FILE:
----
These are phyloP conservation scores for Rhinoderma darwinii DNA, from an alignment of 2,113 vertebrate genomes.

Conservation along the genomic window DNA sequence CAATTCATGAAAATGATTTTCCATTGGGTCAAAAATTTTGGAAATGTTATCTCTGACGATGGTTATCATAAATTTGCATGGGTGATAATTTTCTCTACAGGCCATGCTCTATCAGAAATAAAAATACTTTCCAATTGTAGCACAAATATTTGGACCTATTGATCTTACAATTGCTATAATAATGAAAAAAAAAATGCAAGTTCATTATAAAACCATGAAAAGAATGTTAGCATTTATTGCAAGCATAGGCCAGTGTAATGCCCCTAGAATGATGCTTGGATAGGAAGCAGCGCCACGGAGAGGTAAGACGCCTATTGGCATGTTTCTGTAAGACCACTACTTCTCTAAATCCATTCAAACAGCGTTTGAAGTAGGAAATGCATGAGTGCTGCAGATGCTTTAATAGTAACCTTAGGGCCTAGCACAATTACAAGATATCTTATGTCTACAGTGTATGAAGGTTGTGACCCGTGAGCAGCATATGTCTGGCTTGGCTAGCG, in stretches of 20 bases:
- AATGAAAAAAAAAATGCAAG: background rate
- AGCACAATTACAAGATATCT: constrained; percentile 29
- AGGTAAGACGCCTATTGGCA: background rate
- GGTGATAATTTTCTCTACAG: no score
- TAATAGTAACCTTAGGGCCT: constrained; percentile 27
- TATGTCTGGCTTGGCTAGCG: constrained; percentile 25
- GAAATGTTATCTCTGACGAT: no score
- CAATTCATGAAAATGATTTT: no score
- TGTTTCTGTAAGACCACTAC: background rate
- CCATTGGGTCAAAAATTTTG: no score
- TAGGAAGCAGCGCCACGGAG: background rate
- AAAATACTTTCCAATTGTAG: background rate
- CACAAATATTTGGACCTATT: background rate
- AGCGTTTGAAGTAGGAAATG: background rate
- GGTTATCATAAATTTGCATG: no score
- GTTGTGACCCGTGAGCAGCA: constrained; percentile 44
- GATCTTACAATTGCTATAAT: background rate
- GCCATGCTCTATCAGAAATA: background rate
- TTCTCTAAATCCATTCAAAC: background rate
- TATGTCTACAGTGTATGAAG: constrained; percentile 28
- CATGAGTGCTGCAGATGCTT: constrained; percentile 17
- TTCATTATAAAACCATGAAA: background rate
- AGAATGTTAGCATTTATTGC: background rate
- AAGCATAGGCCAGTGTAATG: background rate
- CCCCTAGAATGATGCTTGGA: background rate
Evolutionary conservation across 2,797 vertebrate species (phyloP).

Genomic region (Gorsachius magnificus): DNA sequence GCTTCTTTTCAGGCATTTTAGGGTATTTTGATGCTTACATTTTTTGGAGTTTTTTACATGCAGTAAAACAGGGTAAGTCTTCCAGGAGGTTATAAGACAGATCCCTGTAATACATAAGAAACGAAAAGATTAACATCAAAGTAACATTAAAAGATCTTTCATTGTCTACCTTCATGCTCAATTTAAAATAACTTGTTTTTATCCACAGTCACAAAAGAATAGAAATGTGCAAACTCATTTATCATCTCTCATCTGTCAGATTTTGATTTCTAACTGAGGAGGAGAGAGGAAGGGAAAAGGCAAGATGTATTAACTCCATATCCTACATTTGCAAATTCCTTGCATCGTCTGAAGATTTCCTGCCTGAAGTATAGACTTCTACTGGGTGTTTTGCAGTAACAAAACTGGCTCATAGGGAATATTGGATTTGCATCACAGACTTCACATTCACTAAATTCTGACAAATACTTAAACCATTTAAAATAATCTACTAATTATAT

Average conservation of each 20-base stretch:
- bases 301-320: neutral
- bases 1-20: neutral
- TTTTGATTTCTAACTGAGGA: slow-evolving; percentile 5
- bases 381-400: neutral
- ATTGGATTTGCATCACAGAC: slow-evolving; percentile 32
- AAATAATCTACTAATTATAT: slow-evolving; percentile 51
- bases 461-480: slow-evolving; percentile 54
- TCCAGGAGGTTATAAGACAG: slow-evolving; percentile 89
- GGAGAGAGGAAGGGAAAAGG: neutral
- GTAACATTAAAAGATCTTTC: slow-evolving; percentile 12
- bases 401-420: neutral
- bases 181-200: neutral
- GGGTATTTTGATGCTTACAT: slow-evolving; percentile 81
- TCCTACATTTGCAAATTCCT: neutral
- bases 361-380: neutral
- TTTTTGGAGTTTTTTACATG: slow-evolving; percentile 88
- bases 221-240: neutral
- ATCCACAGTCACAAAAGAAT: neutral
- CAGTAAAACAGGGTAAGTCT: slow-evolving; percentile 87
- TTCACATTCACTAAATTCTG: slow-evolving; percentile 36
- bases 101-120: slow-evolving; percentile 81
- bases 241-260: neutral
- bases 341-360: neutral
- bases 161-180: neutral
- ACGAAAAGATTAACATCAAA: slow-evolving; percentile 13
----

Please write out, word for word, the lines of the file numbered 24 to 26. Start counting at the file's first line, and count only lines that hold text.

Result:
- TTCATTATAAAACCATGAAA: background rate
- AGAATGTTAGCATTTATTGC: background rate
- AAGCATAGGCCAGTGTAATG: background rate